More and  more people join the partisans, even Ismail’s aunt. The boys Ismail and Ilir play in a ruin. In the ruin, they find a notice in two languages: “Wanted: The dangerous communist Enver Hoxha. He is about 30 years old and tall…”. “This ruin was his house”, Ilir whispers to Ismail. At home, Xhexho says: “A new kind of war has surged, I do not exactly know, they call it something like the war of classes. In this war the brother kills his brother and the son his father. The worst is ahead of us.”

Xhexho is right. While the boys are playing in the street, they hear shooting. The town commander has been murdered. And in the night, they knock at the neighbor’s door and arrest Isa, the son who will be hanged later. Javer is also searched for. He goes into the house of his uncle, claims to regret all, and then shoots him down. Dead bodies are transported on a cart under a cover. The town is swimming in blood. The world around the boys Ismail and Ilir starts to decompose. The winter is cold and white. The boy is afraid of the white color, because he sees one word written on this white color: “Terror”.

Italy has surrendered and the partisans take over Gjorkaster violence is increasing even more

Refugees again. Italy has surrendered (in September 1943) and the Italian soldiers are leaving Gjirokaster. The town is dirty from clay and sludge. The partisans invade Gjirokaster in four crews, each crew carrying a read flag. The boy is surprised: The crews are small and come with a few mules that carry some munition and wounded persons. The partisans take over the town. A one armed partisan looks for non partisans in the neighboring houses, shoots them and is then shot by his commander, because he has also shot a girl that was not on the list.

The German occupation of Gjirokaster

In 1943, the Germans invade Albania from the south. The citizens flee the town and stay in a nearby village for some time. Only Grand-Ma stays in the house of the Kadarés.  While the citizens are in the village, the Germans arrive in front of the town. The partisans resist for three hours, until one citizen manages to raise a white flag. Now the German tanks enter the town. From their village, the refugees watch the town which is silent and dark in the night. On the next day, the citizens return to town. Dead bodies on the way. Among them friends of the family that had stayed in town. Grand-Ma is waiting in the house of the Kadarés. The boy looks at the German flag above the castle. Life is back in this town – now under German rule. But the ecosystem of the boys Ismail and Ilir has decomposed. In a way, Ismail was lucky: His parents and his Grandma Selfixhe have survived.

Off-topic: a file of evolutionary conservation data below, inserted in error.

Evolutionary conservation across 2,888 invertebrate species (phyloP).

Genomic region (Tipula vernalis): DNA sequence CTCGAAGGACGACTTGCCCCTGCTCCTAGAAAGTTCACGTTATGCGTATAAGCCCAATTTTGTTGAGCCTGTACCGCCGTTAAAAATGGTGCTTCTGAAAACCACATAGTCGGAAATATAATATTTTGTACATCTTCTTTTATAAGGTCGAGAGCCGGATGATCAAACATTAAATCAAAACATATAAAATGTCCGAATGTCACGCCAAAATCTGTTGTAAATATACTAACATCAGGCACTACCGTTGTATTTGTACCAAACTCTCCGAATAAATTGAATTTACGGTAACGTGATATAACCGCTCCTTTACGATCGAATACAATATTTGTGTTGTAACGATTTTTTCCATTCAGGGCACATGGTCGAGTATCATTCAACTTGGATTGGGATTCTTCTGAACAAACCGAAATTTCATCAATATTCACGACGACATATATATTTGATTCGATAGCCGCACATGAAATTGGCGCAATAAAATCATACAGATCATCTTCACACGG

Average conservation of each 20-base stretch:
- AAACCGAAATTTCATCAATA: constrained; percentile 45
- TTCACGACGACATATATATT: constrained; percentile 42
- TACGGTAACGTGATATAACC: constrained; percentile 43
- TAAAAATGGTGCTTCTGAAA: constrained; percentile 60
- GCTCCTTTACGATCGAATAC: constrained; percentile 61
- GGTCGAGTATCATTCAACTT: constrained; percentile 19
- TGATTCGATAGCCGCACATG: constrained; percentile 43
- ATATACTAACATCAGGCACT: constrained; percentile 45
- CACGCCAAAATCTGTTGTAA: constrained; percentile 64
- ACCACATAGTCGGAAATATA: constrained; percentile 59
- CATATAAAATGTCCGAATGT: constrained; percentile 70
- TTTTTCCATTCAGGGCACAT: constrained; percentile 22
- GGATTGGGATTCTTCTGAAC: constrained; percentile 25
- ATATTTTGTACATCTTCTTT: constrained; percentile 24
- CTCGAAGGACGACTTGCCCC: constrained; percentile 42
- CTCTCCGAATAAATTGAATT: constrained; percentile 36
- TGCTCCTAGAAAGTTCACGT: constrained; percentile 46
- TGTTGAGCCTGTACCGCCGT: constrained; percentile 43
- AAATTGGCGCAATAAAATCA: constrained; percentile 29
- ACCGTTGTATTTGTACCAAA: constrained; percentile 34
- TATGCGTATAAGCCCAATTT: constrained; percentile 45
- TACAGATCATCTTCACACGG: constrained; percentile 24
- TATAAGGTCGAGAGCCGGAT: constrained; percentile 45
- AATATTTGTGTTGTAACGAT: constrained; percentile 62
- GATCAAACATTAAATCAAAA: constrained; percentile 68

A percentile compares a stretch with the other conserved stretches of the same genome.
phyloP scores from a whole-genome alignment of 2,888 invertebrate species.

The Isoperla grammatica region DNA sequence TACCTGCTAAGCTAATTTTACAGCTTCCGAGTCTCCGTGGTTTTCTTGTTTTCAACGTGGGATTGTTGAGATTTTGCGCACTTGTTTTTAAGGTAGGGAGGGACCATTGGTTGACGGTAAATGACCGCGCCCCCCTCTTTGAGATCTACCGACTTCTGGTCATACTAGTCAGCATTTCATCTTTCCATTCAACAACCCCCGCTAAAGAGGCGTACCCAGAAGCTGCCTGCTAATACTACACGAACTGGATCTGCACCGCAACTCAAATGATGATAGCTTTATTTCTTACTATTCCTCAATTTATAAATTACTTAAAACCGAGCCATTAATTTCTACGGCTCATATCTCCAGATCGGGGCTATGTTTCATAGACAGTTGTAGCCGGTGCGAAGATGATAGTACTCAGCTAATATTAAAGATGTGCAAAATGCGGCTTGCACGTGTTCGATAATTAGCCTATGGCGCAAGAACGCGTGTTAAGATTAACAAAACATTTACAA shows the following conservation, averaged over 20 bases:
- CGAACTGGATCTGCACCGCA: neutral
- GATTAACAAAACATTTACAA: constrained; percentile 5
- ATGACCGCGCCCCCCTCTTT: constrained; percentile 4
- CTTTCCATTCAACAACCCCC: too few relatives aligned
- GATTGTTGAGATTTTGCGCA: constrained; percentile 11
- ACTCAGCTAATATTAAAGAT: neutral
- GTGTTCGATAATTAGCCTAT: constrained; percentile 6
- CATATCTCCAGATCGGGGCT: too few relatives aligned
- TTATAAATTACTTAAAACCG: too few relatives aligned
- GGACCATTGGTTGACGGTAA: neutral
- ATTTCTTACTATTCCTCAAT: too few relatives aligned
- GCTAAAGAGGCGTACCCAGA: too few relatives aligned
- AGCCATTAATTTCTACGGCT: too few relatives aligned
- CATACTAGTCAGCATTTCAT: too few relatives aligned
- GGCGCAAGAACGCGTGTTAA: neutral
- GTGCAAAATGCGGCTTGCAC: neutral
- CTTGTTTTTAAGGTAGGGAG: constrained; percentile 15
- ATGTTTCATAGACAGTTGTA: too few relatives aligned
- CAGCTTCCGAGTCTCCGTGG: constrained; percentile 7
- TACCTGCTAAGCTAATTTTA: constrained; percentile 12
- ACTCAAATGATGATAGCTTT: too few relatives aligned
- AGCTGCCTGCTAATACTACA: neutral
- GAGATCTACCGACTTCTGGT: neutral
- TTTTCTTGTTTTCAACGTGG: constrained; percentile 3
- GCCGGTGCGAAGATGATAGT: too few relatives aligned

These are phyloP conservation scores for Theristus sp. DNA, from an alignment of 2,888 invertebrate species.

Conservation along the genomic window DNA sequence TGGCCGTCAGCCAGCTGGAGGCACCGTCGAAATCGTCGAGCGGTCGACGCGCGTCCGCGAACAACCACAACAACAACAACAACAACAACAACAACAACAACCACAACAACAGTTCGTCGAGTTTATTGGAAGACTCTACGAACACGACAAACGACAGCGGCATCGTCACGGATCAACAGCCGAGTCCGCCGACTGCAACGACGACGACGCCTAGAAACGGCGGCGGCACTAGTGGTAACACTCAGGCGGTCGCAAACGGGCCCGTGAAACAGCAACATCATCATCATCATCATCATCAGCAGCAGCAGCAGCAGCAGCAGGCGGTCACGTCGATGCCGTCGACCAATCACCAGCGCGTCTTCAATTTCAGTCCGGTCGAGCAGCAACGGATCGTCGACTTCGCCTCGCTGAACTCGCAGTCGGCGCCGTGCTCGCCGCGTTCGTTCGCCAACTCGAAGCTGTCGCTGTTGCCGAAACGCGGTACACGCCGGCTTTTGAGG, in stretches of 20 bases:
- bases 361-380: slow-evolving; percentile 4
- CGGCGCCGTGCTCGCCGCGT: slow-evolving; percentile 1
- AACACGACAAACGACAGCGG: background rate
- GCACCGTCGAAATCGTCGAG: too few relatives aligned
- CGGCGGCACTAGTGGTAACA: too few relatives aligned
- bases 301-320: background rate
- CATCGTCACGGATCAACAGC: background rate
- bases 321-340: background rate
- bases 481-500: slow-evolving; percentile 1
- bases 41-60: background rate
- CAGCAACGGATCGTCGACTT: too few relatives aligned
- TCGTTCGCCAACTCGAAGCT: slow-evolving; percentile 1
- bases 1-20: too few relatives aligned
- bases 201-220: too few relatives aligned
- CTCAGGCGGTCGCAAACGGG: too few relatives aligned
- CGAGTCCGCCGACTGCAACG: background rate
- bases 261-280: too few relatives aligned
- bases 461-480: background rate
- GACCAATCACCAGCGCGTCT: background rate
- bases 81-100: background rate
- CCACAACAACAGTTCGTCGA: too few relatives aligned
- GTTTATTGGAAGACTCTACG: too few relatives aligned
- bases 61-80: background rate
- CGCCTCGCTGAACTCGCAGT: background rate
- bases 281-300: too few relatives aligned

Ismail comes back many years later

Many years later, Ismail Kadaré returns back into his immortal grey town made out of stone. He feels that the cobblestones recognize him. Ismail’s ecosystem of people – Grand-Mother Selfixhe, Xhexho, Aunt Xhemo, Grand-Mama and Mother Pino – they do no longer exist. But Ismail feels that their shades are engraved for ever in this town made out of stone.

I can understand Ismail Kadaré. Whenever I come to places that I have been with my grand-parents, with my parents, with my husband, with persons I loved… I feel that they are engraved there – still being present for me and talking to me. I was lucky in my life to not have experienced such a war, but while growing older, the feeling of such places full of memories is very similar.

They say that Ismail Kadaré may be nominated for the nobel prize in literature and that his “chronicle in stone” may be his best book. So far I have only read this one book of Ismail Kadaré and I have been deeply touched by it.

One thought on “Albania – Ismail Kadaré and his “chronicle in stone” – 1941 to 1943

  1. […] How much have I looked forward to this day. Today I will follow the tracks of Ismail Kadaré’s “chronicle in stone”. I had read the chronicle a year ago. It is the story of the three to seven year old boy that observed the war as a child: The first years from 1939-1940 and the second part from 1941-1943. […]